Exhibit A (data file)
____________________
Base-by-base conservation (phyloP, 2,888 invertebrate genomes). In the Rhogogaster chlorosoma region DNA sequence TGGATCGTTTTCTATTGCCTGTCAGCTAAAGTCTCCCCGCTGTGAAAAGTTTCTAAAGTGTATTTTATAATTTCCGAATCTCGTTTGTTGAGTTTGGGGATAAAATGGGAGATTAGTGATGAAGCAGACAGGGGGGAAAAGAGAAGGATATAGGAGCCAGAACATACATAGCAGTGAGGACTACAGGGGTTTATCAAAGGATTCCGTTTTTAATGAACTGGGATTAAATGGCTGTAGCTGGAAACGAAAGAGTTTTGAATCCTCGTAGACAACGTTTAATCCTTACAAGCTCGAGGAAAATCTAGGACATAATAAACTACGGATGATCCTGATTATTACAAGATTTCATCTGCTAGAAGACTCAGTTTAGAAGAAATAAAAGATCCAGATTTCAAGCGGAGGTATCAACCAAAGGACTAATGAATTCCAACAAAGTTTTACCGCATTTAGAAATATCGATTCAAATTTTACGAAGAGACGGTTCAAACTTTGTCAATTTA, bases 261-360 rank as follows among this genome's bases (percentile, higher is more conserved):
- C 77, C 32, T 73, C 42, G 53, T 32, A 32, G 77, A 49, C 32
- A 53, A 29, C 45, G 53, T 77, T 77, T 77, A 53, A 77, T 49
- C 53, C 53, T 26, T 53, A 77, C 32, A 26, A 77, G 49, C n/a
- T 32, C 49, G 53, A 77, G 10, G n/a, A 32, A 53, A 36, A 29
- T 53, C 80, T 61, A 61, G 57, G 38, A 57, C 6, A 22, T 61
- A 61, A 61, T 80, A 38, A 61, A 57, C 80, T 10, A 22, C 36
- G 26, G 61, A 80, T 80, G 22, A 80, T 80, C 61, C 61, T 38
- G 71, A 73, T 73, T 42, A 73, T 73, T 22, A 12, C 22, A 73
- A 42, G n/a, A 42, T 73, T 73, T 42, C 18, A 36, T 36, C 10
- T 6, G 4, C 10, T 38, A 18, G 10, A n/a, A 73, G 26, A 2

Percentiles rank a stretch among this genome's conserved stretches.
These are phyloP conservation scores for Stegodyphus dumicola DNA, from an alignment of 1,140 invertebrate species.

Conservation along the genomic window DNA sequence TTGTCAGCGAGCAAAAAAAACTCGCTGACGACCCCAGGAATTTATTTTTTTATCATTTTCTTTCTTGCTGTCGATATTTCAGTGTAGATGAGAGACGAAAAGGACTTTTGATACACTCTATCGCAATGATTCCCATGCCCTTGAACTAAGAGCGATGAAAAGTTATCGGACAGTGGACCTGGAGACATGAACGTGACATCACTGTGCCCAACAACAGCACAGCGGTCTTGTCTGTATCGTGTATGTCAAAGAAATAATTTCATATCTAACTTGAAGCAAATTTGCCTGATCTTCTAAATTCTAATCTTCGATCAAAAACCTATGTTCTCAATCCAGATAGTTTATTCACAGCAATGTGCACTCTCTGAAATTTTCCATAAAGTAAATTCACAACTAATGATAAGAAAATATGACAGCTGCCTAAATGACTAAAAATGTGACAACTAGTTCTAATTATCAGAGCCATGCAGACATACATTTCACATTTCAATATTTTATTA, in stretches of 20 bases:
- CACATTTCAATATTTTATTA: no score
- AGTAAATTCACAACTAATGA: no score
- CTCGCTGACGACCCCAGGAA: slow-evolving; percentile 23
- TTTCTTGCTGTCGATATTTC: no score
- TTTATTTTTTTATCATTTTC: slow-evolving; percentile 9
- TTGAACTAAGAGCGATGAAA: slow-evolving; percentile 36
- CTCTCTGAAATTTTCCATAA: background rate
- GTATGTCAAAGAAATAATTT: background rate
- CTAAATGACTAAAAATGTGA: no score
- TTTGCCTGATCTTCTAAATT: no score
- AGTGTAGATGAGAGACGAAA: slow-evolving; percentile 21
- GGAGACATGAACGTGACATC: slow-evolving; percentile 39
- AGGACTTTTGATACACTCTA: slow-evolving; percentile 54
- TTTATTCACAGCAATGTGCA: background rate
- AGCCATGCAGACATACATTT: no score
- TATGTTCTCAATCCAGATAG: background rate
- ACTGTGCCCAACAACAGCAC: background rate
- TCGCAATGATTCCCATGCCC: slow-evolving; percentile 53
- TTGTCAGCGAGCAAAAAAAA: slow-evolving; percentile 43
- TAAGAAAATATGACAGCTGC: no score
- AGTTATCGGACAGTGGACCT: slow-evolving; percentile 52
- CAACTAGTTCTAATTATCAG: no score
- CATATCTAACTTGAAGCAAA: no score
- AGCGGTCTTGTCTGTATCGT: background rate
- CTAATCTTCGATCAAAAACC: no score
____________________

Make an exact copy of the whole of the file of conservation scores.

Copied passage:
Base-by-base conservation (phyloP, 2,888 invertebrate genomes). In the Rhogogaster chlorosoma region DNA sequence TGGATCGTTTTCTATTGCCTGTCAGCTAAAGTCTCCCCGCTGTGAAAAGTTTCTAAAGTGTATTTTATAATTTCCGAATCTCGTTTGTTGAGTTTGGGGATAAAATGGGAGATTAGTGATGAAGCAGACAGGGGGGAAAAGAGAAGGATATAGGAGCCAGAACATACATAGCAGTGAGGACTACAGGGGTTTATCAAAGGATTCCGTTTTTAATGAACTGGGATTAAATGGCTGTAGCTGGAAACGAAAGAGTTTTGAATCCTCGTAGACAACGTTTAATCCTTACAAGCTCGAGGAAAATCTAGGACATAATAAACTACGGATGATCCTGATTATTACAAGATTTCATCTGCTAGAAGACTCAGTTTAGAAGAAATAAAAGATCCAGATTTCAAGCGGAGGTATCAACCAAAGGACTAATGAATTCCAACAAAGTTTTACCGCATTTAGAAATATCGATTCAAATTTTACGAAGAGACGGTTCAAACTTTGTCAATTTA, bases 261-360 rank as follows among this genome's bases (percentile, higher is more conserved):
- C 77, C 32, T 73, C 42, G 53, T 32, A 32, G 77, A 49, C 32
- A 53, A 29, C 45, G 53, T 77, T 77, T 77, A 53, A 77, T 49
- C 53, C 53, T 26, T 53, A 77, C 32, A 26, A 77, G 49, C n/a
- T 32, C 49, G 53, A 77, G 10, G n/a, A 32, A 53, A 36, A 29
- T 53, C 80, T 61, A 61, G 57, G 38, A 57, C 6, A 22, T 61
- A 61, A 61, T 80, A 38, A 61, A 57, C 80, T 10, A 22, C 36
- G 26, G 61, A 80, T 80, G 22, A 80, T 80, C 61, C 61, T 38
- G 71, A 73, T 73, T 42, A 73, T 73, T 22, A 12, C 22, A 73
- A 42, G n/a, A 42, T 73, T 73, T 42, C 18, A 36, T 36, C 10
- T 6, G 4, C 10, T 38, A 18, G 10, A n/a, A 73, G 26, A 2

Percentiles rank a stretch among this genome's conserved stretches.
These are phyloP conservation scores for Stegodyphus dumicola DNA, from an alignment of 1,140 invertebrate species.

Conservation along the genomic window DNA sequence TTGTCAGCGAGCAAAAAAAACTCGCTGACGACCCCAGGAATTTATTTTTTTATCATTTTCTTTCTTGCTGTCGATATTTCAGTGTAGATGAGAGACGAAAAGGACTTTTGATACACTCTATCGCAATGATTCCCATGCCCTTGAACTAAGAGCGATGAAAAGTTATCGGACAGTGGACCTGGAGACATGAACGTGACATCACTGTGCCCAACAACAGCACAGCGGTCTTGTCTGTATCGTGTATGTCAAAGAAATAATTTCATATCTAACTTGAAGCAAATTTGCCTGATCTTCTAAATTCTAATCTTCGATCAAAAACCTATGTTCTCAATCCAGATAGTTTATTCACAGCAATGTGCACTCTCTGAAATTTTCCATAAAGTAAATTCACAACTAATGATAAGAAAATATGACAGCTGCCTAAATGACTAAAAATGTGACAACTAGTTCTAATTATCAGAGCCATGCAGACATACATTTCACATTTCAATATTTTATTA, in stretches of 20 bases:
- CACATTTCAATATTTTATTA: no score
- AGTAAATTCACAACTAATGA: no score
- CTCGCTGACGACCCCAGGAA: slow-evolving; percentile 23
- TTTCTTGCTGTCGATATTTC: no score
- TTTATTTTTTTATCATTTTC: slow-evolving; percentile 9
- TTGAACTAAGAGCGATGAAA: slow-evolving; percentile 36
- CTCTCTGAAATTTTCCATAA: background rate
- GTATGTCAAAGAAATAATTT: background rate
- CTAAATGACTAAAAATGTGA: no score
- TTTGCCTGATCTTCTAAATT: no score
- AGTGTAGATGAGAGACGAAA: slow-evolving; percentile 21
- GGAGACATGAACGTGACATC: slow-evolving; percentile 39
- AGGACTTTTGATACACTCTA: slow-evolving; percentile 54
- TTTATTCACAGCAATGTGCA: background rate
- AGCCATGCAGACATACATTT: no score
- TATGTTCTCAATCCAGATAG: background rate
- ACTGTGCCCAACAACAGCAC: background rate
- TCGCAATGATTCCCATGCCC: slow-evolving; percentile 53
- TTGTCAGCGAGCAAAAAAAA: slow-evolving; percentile 43
- TAAGAAAATATGACAGCTGC: no score
- AGTTATCGGACAGTGGACCT: slow-evolving; percentile 52
- CAACTAGTTCTAATTATCAG: no score
- CATATCTAACTTGAAGCAAA: no score
- AGCGGTCTTGTCTGTATCGT: background rate
- CTAATCTTCGATCAAAAACC: no score